Cutting Edge Tech for Kids: Sifteo Game Cubes

Cutting Edge Tech for Kids: Sifteo Game Cubes

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Beth Callaghan
Oct 24, 2011

Many parents today have mixed feelings about the relationship between their kids and technology. On one hand, we know our children will need familiarity with all kinds of new tech when they enter the workforce, and boy, it sure is nice to get ten minutes to go to the bathroom alone while your kid plays on the iPad. On the other, with more and more screens available to kids, at what point are we sacrificing one-on-one interaction for more time in front of a machine? Does new tech provide new opportunities, or simply new distractions? We thought of all these questions when we discovered the newly launched Sifteo Game Cubes.

SIfteo Cubes are a bit like a set of three mini iPods that work together. Each cube is a mere 1 1/2" square and only 1/2" tall. They communicate wirelessly with each other, allowing each to detect the others and even to know which side is pointing which way. Like many smart phones, they also have highly reactive tilt sensors, and their screens react to touch.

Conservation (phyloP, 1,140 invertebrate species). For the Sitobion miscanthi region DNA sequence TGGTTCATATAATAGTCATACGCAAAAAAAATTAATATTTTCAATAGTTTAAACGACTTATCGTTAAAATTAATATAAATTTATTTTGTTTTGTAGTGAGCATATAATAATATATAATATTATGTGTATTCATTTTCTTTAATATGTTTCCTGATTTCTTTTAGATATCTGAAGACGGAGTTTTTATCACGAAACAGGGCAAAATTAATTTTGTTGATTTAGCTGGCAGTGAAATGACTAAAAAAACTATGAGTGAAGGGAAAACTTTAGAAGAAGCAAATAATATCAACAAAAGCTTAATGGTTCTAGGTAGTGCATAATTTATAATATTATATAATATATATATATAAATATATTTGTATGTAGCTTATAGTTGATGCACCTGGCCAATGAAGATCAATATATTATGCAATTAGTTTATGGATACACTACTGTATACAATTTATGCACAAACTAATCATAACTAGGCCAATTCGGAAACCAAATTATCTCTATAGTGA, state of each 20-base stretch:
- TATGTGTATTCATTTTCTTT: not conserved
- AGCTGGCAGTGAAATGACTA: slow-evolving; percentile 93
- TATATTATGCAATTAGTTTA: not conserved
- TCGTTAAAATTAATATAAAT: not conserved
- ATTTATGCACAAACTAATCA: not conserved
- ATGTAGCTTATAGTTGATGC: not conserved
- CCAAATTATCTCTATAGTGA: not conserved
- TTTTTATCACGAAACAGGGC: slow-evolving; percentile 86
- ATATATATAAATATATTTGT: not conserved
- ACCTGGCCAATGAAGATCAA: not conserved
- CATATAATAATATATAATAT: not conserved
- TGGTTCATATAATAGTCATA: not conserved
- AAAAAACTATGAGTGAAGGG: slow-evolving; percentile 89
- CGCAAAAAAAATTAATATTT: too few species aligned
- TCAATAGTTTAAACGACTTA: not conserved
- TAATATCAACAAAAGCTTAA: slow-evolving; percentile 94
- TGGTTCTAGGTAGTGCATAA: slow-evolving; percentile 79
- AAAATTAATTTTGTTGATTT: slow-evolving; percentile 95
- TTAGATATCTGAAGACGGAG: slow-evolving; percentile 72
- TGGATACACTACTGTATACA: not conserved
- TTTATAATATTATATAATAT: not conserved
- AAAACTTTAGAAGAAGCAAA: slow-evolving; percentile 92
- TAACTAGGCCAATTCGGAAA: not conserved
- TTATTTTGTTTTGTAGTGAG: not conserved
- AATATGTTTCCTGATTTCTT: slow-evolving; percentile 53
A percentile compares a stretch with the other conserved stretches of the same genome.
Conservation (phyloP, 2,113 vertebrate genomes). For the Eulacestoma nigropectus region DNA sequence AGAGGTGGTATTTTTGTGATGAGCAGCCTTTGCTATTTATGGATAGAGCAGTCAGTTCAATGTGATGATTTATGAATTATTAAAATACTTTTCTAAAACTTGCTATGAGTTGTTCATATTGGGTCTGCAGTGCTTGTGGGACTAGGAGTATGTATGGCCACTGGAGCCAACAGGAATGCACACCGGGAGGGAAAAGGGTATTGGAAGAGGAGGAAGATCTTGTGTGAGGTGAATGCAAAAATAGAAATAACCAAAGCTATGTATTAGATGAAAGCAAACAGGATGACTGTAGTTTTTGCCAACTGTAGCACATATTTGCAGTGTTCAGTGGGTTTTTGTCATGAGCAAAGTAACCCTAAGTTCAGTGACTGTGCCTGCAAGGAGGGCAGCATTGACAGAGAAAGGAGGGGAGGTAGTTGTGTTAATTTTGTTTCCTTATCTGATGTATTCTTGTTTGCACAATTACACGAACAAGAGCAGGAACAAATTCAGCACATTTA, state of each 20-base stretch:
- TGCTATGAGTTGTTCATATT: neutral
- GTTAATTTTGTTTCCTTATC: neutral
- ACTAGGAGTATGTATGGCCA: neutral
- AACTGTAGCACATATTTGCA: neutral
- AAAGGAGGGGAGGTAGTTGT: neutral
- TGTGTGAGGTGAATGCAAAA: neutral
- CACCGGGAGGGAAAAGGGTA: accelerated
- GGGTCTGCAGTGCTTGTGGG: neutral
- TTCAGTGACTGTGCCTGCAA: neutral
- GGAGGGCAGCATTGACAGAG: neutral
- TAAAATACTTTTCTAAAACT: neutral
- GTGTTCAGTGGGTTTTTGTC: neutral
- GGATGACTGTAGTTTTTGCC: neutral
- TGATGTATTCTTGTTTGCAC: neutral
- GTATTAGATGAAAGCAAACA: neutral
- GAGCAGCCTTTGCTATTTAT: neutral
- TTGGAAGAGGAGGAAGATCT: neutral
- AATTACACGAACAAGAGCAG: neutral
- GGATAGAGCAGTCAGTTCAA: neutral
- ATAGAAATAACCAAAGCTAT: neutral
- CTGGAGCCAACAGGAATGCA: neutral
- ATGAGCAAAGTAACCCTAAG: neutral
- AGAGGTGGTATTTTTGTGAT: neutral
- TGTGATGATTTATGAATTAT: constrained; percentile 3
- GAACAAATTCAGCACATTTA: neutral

What happens when you put three (or more) of these cubes together are myriad combinations of games. The entire system is envisioned as a new gaming platform, but already the games available range from fun, silly adult fare to educational games aimed at young kids. Take, for example, one of the current offerings called "The Cogwell Twins and the Amazing Alpha-Matic." It's designed for 4 - 6 year olds, and it requires that kids identify letters and their sounds in order to help the titular characters build various machines. Or "Mount Brainiac," an "app" designed for 5 - 8 year olds where kids spell words and complete math problems to help characters advance.

The concept is innovative and, well, just plain fun and cool. But are we in danger of being seduced by the next new thing instead of evaluating the inherent benefit of this technology for our kids? Or is it ok to simply get a new toy for fun's sake? Does our kids' interaction with screens always have to be based in education?

We'd love to know what you think. Sound off in the comments!

Read more about Sifteo at The New York Times and Sifteo's site.

(Via MAKE)

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